Details Another project that can finally be crossed off the to-do list. The earthquake in November 2016 caused cracking in the brick wall behind our fireplace. While it was still standing and looked ok we were not happy about having this unstable stack of bricks there waiting to come down. I decided to remove most of them before another quake brought them down and caused damage to the hot water pipes that passed through to the log burner. It also allowed for the insulation of these pipes which had foolishly never been done in the first place. The project required carefully chiselling the bricks apart and reducing he height of the wall to a satisfactory level. Than a concrete bond beam was poured, encasing the top layer of bricks, locking it all together. Finally, after adding some additional timber framing the opening was covered by mini corrugated sheet metal.
Details Ah summer, so hot and dry... Well it has been a good year for fruit, considering the ongoing drought. I spend a lot of time moving hoses around, delivering precious water to young trees, tending vegetables and propagating new plants from seed and cuttings. Several 'construction' projects are under way including an 'upgrade' to roof water distribution and shipping container bunk house. More about these in due course.
Details It's been a hot, dry summer (again). Despite the ongoing drought things are looking fairly good. Most of the trees have a decent amount of fruit set with apricots already harvested and drying. There are lots of flowers buzzing madly with insects. Guest numbers have picked up again post earthquake and now all we could wish for is a drop of rain.
We were shaken violently awake around midnight on the 14th of November as a series of massive earthquakes rocked the region causing widespread damage. Fortunately we (and the guests who were staying) were not hurt and all buildings and infrastructure at blockhill came through virtually unscathed. Lots of broken plates, jars and bottles but with a freezer full of food and a functioning solar backup system and hot water heating array we are living comfortably. The garden is supplying more salad and beans than we can eat and the chooks are laying a steady stream of eggs. Electricity was restored on the evening of the 15th but there is no indication of when water pumping will resume. Fortunately we have a big water tank and a couple of rainwater tanks just in case. Aftershocks continue to roll in but things have quieted down considerably. Despite the poor access over cracked and slipping road, we have had a number of locales pop in to make sure things are ok here. Since there is so much damage to the coastal Kaikoura road there is a focus on opening up the inland route, which connects to our road, so we are seeing a lot of heavy machinery heading through that way.
Olmec will show you how he and his wife Melisa designed permaculture-style food systems by nurturing and enhancing the natural features of their land. Together they have created a diverse, beautiful and bountiful environment. During a tour of the property, you'll learn about planning an integrated system that includes plants and animals, natural methods of fertilising and soil conservation. Olmec will also demonstrate how to drought-proof your property using swales; that is, earth-shaping to harvest water.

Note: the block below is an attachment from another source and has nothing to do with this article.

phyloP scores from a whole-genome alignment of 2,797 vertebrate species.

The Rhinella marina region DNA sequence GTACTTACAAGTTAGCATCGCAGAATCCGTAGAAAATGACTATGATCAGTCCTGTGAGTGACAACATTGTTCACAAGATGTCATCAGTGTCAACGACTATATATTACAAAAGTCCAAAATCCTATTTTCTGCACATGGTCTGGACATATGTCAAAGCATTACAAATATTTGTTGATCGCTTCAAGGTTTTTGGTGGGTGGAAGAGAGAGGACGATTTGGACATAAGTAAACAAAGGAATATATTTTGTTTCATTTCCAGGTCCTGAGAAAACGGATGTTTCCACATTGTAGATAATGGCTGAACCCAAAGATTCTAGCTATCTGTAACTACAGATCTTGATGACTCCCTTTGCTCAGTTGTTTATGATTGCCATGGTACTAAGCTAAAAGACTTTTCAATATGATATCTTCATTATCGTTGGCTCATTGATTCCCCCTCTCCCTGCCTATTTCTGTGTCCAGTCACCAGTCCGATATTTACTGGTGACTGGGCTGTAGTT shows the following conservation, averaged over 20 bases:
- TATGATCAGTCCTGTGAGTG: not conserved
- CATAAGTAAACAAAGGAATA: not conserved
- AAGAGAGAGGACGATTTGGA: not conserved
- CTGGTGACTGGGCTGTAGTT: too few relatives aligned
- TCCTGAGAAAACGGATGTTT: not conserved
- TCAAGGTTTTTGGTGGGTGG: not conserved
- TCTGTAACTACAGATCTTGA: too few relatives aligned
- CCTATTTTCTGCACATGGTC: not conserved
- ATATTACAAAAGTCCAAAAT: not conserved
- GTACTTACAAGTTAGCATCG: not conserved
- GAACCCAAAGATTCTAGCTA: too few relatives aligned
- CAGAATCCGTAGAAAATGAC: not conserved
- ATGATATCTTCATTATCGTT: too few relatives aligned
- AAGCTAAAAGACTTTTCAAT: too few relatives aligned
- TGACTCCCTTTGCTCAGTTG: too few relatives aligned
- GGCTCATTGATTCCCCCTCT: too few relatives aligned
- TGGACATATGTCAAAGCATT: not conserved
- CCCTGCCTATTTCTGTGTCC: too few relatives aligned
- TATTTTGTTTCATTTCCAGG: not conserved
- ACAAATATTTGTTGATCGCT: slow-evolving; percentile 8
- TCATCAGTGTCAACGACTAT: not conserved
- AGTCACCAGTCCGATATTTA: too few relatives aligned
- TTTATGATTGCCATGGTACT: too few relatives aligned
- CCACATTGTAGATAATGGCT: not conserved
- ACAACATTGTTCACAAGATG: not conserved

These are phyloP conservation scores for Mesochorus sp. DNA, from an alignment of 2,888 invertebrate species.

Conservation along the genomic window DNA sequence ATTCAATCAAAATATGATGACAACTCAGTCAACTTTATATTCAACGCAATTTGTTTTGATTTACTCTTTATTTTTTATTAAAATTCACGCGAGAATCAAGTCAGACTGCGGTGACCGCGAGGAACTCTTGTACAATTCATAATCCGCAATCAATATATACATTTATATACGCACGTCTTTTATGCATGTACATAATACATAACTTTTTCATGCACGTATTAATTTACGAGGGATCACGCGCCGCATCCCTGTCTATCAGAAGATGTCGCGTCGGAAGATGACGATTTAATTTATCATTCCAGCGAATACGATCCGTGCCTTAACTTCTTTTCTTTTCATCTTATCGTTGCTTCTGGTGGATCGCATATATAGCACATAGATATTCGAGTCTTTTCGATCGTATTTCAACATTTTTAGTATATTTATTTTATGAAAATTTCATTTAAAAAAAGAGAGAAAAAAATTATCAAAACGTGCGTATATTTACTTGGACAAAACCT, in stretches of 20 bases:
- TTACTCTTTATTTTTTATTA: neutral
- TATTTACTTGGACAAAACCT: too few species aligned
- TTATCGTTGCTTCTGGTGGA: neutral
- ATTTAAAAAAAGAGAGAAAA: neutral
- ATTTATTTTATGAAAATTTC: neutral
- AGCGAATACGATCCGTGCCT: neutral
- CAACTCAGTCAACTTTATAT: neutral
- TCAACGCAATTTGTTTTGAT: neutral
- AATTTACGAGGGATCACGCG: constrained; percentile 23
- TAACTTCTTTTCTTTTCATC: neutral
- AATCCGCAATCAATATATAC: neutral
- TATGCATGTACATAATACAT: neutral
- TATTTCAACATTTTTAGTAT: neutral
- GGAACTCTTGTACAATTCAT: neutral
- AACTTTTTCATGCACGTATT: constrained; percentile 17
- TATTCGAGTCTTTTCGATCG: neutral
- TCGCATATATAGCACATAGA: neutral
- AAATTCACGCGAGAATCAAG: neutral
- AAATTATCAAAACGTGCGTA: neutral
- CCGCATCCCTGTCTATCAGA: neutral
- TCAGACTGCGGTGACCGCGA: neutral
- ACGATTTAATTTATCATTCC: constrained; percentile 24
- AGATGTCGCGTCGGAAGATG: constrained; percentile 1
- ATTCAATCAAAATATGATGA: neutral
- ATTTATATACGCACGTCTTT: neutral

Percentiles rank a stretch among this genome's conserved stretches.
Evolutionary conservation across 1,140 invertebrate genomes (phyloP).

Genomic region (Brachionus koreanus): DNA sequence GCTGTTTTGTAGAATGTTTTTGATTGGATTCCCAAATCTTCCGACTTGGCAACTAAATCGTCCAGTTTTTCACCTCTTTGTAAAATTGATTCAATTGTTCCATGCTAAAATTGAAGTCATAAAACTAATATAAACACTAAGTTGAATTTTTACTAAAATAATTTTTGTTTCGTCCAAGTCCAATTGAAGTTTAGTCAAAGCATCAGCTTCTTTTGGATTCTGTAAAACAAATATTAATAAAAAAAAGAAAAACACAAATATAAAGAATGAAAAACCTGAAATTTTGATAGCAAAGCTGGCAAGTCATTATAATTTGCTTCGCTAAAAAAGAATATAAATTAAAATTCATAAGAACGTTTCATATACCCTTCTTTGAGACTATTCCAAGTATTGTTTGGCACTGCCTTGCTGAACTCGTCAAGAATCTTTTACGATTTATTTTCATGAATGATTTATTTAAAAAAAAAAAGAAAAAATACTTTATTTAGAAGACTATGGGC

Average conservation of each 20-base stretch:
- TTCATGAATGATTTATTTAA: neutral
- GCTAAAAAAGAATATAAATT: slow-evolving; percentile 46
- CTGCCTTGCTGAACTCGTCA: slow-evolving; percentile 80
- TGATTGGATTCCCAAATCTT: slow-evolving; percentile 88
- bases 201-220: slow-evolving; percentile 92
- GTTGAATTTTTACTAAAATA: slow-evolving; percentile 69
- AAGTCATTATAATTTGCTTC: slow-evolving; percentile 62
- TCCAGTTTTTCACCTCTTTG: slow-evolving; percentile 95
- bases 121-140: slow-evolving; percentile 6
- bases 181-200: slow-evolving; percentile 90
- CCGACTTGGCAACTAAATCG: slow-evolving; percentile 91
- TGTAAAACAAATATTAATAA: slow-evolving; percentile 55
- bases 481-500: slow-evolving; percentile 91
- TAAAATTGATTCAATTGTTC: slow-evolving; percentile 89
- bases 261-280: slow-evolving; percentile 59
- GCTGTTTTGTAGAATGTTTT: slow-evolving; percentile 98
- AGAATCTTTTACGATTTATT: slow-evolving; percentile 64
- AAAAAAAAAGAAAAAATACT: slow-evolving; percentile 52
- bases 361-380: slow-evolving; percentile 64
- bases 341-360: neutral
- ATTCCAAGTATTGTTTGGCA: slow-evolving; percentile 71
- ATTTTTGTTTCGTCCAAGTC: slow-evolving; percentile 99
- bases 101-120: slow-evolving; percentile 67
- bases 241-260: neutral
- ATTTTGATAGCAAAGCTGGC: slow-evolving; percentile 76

Contribution: 2 time-bank credits or $10 suggested fee To register contact: Belinda Meares, 03 314 3406, firstname.lastname@example.org (Car-pooling can be arranged).
A group of us gathered to help install a new vegetable garden for Heidi and Nuk out at Gore Bay. Many hands made things progress quite quickly and we were able to create and plant an area directly beside the house for easy access as well as a new contour garden mound in what was lawn.
Once again I will be presenting to students at the BHU organic training College in Lincoln. The 2 hour talk will cover rainwater collection via land shaping (swales, terraces and hugelkultur), soil conditioning for improved water holding capacity (PDF download) as well as forest gardening (PDF download).
We recently had a visit from Cosmo Kentish-Barnes. He interviewed us and toured the property for his show 'Country Life' on Radio New Zealand. We chat about our lifestyle, water harvesting systems, pigs and more.
There's always digging to be done and much as I love moving earth about it is hard, tiring work. Sometimes it pays to get a machine to help. A little bit of diesel goes a long way and having an efficient operator helps also. This year we did some more terracing, created a large catchment pond, some additional swales and a flat area for a future natural building. All in a days work at blockhill.
Details Progress has been made on the upgrade of our chook and pig shed. The overall objective is to reconfigure the north facing side of the building as under cover growing space that we can rotate the chooks through.
We enjoyed showing our garden and emerging food forest to a group of curious individual from the greater Hurunui district. About 20 people made the journey out to Blockhill to learn more about our version of food forest gardening. The event was organised as part of the Hurunui Time Bank Learning Exchange Program
Details A well designed, large greenhouse is great way to grow plants that otherwise would have a limited season or not be possible to grow at all. Here we are growing (from left to right) tomatoes, purple passion fruit, thai ginger (galangal) and babaco (mountain pawpaw)
Details It's never too late to add another swale, it's just a matter of squeezing it in amongst the existing plantings, fences and other obstacles. The swales not only do a fantastic job of capturing and infiltrating surface runoff during rainy times but also break up the land in interesting and attractive ways.